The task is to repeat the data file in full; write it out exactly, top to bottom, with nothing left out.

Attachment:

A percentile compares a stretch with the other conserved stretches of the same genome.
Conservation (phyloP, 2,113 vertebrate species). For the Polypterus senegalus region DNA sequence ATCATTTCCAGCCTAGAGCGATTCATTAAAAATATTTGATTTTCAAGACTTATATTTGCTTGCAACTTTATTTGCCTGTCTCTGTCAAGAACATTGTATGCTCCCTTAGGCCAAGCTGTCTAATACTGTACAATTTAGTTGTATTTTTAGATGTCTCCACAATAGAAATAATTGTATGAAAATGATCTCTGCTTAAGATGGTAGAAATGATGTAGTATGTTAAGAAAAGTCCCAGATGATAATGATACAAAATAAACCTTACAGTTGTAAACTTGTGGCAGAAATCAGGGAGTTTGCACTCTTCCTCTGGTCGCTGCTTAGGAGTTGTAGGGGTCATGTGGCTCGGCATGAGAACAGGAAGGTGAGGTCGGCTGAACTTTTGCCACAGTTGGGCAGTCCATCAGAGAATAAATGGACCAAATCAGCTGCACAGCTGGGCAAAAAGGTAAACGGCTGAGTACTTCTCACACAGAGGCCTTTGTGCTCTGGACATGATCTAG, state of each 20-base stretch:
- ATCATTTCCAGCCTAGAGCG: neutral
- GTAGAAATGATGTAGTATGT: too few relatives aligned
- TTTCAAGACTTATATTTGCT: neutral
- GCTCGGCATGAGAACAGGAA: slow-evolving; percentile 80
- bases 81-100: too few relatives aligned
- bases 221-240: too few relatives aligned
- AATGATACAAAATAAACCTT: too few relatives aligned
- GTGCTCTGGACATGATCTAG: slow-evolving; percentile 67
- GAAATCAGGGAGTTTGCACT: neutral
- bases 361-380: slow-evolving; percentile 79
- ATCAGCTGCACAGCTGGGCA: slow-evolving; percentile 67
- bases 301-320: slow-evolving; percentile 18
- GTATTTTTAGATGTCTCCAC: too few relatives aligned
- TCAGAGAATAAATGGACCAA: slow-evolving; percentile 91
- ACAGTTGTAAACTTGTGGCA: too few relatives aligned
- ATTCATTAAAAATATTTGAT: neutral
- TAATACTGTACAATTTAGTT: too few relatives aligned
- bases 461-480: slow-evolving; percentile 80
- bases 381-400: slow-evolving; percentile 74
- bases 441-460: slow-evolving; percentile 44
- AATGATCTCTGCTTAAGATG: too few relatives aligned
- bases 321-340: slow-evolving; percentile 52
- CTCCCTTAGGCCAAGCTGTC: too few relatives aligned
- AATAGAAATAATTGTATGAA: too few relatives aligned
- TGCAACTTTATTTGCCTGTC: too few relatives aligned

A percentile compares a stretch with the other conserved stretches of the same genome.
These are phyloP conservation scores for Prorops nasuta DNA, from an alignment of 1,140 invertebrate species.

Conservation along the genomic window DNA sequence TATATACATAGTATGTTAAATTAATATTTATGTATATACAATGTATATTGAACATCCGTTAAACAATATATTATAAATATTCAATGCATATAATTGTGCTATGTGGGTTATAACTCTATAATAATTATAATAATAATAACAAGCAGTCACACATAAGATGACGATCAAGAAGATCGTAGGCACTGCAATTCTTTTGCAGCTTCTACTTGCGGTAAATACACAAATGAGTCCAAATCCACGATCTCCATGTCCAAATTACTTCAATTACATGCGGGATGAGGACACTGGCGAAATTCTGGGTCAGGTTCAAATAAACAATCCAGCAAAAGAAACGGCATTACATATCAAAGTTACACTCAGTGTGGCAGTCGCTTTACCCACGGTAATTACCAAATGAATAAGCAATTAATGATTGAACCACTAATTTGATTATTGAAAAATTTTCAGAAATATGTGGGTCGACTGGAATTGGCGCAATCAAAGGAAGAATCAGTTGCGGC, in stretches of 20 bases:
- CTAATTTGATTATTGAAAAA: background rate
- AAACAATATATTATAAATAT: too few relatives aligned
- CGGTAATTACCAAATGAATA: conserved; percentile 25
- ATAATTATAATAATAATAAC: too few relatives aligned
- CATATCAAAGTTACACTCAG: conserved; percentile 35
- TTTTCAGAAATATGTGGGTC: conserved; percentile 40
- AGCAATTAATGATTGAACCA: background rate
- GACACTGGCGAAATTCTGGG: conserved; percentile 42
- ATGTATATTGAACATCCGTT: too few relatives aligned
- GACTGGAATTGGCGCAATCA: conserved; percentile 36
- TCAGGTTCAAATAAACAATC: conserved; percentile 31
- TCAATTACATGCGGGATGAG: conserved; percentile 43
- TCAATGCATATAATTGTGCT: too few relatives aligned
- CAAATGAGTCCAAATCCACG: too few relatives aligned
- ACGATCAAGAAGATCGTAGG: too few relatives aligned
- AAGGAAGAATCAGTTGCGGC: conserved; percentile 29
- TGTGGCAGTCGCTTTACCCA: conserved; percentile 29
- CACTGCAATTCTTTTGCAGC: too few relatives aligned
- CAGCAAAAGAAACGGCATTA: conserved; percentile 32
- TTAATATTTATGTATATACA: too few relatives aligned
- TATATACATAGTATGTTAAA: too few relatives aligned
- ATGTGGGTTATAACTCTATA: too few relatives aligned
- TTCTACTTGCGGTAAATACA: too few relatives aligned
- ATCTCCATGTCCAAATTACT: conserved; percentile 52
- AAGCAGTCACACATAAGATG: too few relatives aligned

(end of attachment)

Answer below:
A percentile compares a stretch with the other conserved stretches of the same genome.
Conservation (phyloP, 2,113 vertebrate species). For the Polypterus senegalus region DNA sequence ATCATTTCCAGCCTAGAGCGATTCATTAAAAATATTTGATTTTCAAGACTTATATTTGCTTGCAACTTTATTTGCCTGTCTCTGTCAAGAACATTGTATGCTCCCTTAGGCCAAGCTGTCTAATACTGTACAATTTAGTTGTATTTTTAGATGTCTCCACAATAGAAATAATTGTATGAAAATGATCTCTGCTTAAGATGGTAGAAATGATGTAGTATGTTAAGAAAAGTCCCAGATGATAATGATACAAAATAAACCTTACAGTTGTAAACTTGTGGCAGAAATCAGGGAGTTTGCACTCTTCCTCTGGTCGCTGCTTAGGAGTTGTAGGGGTCATGTGGCTCGGCATGAGAACAGGAAGGTGAGGTCGGCTGAACTTTTGCCACAGTTGGGCAGTCCATCAGAGAATAAATGGACCAAATCAGCTGCACAGCTGGGCAAAAAGGTAAACGGCTGAGTACTTCTCACACAGAGGCCTTTGTGCTCTGGACATGATCTAG, state of each 20-base stretch:
- ATCATTTCCAGCCTAGAGCG: neutral
- GTAGAAATGATGTAGTATGT: too few relatives aligned
- TTTCAAGACTTATATTTGCT: neutral
- GCTCGGCATGAGAACAGGAA: slow-evolving; percentile 80
- bases 81-100: too few relatives aligned
- bases 221-240: too few relatives aligned
- AATGATACAAAATAAACCTT: too few relatives aligned
- GTGCTCTGGACATGATCTAG: slow-evolving; percentile 67
- GAAATCAGGGAGTTTGCACT: neutral
- bases 361-380: slow-evolving; percentile 79
- ATCAGCTGCACAGCTGGGCA: slow-evolving; percentile 67
- bases 301-320: slow-evolving; percentile 18
- GTATTTTTAGATGTCTCCAC: too few relatives aligned
- TCAGAGAATAAATGGACCAA: slow-evolving; percentile 91
- ACAGTTGTAAACTTGTGGCA: too few relatives aligned
- ATTCATTAAAAATATTTGAT: neutral
- TAATACTGTACAATTTAGTT: too few relatives aligned
- bases 461-480: slow-evolving; percentile 80
- bases 381-400: slow-evolving; percentile 74
- bases 441-460: slow-evolving; percentile 44
- AATGATCTCTGCTTAAGATG: too few relatives aligned
- bases 321-340: slow-evolving; percentile 52
- CTCCCTTAGGCCAAGCTGTC: too few relatives aligned
- AATAGAAATAATTGTATGAA: too few relatives aligned
- TGCAACTTTATTTGCCTGTC: too few relatives aligned

A percentile compares a stretch with the other conserved stretches of the same genome.
These are phyloP conservation scores for Prorops nasuta DNA, from an alignment of 1,140 invertebrate species.

Conservation along the genomic window DNA sequence TATATACATAGTATGTTAAATTAATATTTATGTATATACAATGTATATTGAACATCCGTTAAACAATATATTATAAATATTCAATGCATATAATTGTGCTATGTGGGTTATAACTCTATAATAATTATAATAATAATAACAAGCAGTCACACATAAGATGACGATCAAGAAGATCGTAGGCACTGCAATTCTTTTGCAGCTTCTACTTGCGGTAAATACACAAATGAGTCCAAATCCACGATCTCCATGTCCAAATTACTTCAATTACATGCGGGATGAGGACACTGGCGAAATTCTGGGTCAGGTTCAAATAAACAATCCAGCAAAAGAAACGGCATTACATATCAAAGTTACACTCAGTGTGGCAGTCGCTTTACCCACGGTAATTACCAAATGAATAAGCAATTAATGATTGAACCACTAATTTGATTATTGAAAAATTTTCAGAAATATGTGGGTCGACTGGAATTGGCGCAATCAAAGGAAGAATCAGTTGCGGC, in stretches of 20 bases:
- CTAATTTGATTATTGAAAAA: background rate
- AAACAATATATTATAAATAT: too few relatives aligned
- CGGTAATTACCAAATGAATA: conserved; percentile 25
- ATAATTATAATAATAATAAC: too few relatives aligned
- CATATCAAAGTTACACTCAG: conserved; percentile 35
- TTTTCAGAAATATGTGGGTC: conserved; percentile 40
- AGCAATTAATGATTGAACCA: background rate
- GACACTGGCGAAATTCTGGG: conserved; percentile 42
- ATGTATATTGAACATCCGTT: too few relatives aligned
- GACTGGAATTGGCGCAATCA: conserved; percentile 36
- TCAGGTTCAAATAAACAATC: conserved; percentile 31
- TCAATTACATGCGGGATGAG: conserved; percentile 43
- TCAATGCATATAATTGTGCT: too few relatives aligned
- CAAATGAGTCCAAATCCACG: too few relatives aligned
- ACGATCAAGAAGATCGTAGG: too few relatives aligned
- AAGGAAGAATCAGTTGCGGC: conserved; percentile 29
- TGTGGCAGTCGCTTTACCCA: conserved; percentile 29
- CACTGCAATTCTTTTGCAGC: too few relatives aligned
- CAGCAAAAGAAACGGCATTA: conserved; percentile 32
- TTAATATTTATGTATATACA: too few relatives aligned
- TATATACATAGTATGTTAAA: too few relatives aligned
- ATGTGGGTTATAACTCTATA: too few relatives aligned
- TTCTACTTGCGGTAAATACA: too few relatives aligned
- ATCTCCATGTCCAAATTACT: conserved; percentile 52
- AAGCAGTCACACATAAGATG: too few relatives aligned